The City must place strong emphasis on the need for an event to create value for its constituents prior to committing financial or institutional resources. The City may consider a range of different factors when assessing public value – including, but not limited to, accessibility, relevance, spin-off benefits for local businesses and residents, the availability of free public events, potential for tourism, and more.
Council-endorsed strategic plans, including City Council’s Corporate Strategic Plan, Creative Capital Gains, the City’s cultural plan, and Collaborating for Competitiveness, the City’s economic development strategy, offer a broad framework through which to assess whether an event contributes to current City-building priorities. This assessment method should be updated in the future as Council adopts new strategic plans or actions to further Toronto’s growth.
The City and its partners must take steps to minimize financial exposure, and mitigate for other risks associated with the delivery of a Category A or B special event, including traffic disruptions, security issues, and the risk of negative public perception. In addition, some events may require a third-party guarantor to underwrite the cost of the event. In such cases, a guarantor should be confirmed prior to the City providing additional support to an event. It is recommended that the City not serve as a guarantor given the additional financial risks that this would entail.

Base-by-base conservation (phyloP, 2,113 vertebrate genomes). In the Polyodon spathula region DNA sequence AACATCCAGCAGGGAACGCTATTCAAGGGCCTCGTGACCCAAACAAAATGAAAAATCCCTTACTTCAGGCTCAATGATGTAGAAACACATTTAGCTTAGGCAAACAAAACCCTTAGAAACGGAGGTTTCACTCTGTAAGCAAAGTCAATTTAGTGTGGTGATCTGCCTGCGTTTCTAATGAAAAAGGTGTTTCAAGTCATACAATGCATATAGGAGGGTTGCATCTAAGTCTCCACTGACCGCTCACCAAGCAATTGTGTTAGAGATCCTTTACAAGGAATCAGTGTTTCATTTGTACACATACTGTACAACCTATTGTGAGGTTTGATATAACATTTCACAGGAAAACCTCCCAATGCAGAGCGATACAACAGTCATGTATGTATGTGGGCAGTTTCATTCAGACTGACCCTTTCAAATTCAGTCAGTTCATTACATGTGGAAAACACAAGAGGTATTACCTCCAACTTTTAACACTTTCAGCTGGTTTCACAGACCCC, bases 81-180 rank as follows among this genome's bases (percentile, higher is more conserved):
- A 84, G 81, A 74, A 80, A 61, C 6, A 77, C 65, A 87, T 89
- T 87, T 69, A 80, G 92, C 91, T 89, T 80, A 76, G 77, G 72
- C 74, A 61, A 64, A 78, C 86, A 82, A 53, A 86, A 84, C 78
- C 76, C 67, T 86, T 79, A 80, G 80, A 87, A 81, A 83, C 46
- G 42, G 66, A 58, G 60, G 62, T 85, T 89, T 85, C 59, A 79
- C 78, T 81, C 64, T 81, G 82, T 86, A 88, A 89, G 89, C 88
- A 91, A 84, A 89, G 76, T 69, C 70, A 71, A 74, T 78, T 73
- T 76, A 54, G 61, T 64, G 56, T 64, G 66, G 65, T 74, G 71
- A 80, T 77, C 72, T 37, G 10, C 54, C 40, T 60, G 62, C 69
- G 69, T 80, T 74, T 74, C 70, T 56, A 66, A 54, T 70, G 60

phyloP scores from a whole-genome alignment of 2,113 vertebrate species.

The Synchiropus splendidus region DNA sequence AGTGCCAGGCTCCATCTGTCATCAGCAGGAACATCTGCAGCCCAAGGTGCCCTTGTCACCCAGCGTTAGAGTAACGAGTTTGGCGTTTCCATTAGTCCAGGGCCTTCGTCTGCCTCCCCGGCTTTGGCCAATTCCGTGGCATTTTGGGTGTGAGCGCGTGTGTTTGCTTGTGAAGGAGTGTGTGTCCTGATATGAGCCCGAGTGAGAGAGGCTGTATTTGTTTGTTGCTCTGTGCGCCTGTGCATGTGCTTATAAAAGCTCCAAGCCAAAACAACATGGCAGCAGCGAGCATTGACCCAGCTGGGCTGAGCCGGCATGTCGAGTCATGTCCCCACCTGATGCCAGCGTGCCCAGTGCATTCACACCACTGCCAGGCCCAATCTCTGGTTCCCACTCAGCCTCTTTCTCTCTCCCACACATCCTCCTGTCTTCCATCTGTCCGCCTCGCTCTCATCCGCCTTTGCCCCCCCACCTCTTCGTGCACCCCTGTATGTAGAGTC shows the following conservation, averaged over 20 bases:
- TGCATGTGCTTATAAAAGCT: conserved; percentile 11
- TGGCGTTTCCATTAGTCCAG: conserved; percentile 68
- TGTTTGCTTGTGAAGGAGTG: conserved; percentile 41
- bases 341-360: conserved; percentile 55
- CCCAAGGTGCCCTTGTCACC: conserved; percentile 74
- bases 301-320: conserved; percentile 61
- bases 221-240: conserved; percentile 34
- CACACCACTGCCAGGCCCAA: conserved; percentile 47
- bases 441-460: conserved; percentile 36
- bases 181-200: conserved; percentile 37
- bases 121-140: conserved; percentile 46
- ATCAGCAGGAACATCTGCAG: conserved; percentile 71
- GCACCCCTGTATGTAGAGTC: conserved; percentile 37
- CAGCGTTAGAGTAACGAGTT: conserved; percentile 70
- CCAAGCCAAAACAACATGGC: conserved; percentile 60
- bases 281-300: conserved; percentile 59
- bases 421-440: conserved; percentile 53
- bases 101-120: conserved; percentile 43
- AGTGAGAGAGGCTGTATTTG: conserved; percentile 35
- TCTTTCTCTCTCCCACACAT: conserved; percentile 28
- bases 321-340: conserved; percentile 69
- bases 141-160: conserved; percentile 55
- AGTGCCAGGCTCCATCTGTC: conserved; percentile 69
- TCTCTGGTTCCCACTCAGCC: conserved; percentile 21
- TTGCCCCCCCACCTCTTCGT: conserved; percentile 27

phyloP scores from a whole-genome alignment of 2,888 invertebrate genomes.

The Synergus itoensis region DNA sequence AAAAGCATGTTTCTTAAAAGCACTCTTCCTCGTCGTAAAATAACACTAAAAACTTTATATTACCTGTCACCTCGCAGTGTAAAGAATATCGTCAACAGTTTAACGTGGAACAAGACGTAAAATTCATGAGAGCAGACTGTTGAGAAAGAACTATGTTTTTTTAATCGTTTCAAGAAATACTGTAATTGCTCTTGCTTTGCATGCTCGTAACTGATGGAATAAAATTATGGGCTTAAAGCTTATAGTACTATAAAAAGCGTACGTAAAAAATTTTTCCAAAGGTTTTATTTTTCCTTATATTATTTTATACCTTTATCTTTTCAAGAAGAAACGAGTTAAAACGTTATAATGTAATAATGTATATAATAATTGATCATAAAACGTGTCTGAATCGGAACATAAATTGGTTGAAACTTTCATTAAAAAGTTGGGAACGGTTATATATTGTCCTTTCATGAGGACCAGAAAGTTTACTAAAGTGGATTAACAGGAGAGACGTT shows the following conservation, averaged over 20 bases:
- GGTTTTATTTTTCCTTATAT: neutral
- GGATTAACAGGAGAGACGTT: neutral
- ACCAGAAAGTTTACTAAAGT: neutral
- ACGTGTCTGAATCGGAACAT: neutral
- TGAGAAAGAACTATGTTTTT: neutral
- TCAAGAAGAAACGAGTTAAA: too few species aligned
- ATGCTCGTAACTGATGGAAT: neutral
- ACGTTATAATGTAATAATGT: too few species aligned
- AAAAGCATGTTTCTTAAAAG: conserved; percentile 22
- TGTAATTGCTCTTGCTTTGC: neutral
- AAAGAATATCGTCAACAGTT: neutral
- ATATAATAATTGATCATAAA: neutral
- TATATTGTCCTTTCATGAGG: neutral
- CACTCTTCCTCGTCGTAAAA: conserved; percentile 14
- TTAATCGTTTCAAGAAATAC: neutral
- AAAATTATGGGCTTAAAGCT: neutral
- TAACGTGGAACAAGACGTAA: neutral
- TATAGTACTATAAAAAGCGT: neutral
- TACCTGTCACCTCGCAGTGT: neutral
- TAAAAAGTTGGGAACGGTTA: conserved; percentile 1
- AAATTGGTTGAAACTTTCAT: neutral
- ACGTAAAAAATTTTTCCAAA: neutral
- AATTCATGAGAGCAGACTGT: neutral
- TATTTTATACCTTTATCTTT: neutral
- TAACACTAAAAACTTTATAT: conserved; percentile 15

Unlike Mega events, few Category A or B events will result in new physical infrastructure. When considering the legacy of a Category A or B event, consideration should be given more broadly to the social, cultural and economic impact of the event. For example, an event may offer volunteer and training opportunities for underserved communities; or, its legacy may be raising the public profile of an athletic discipline or art form in Toronto.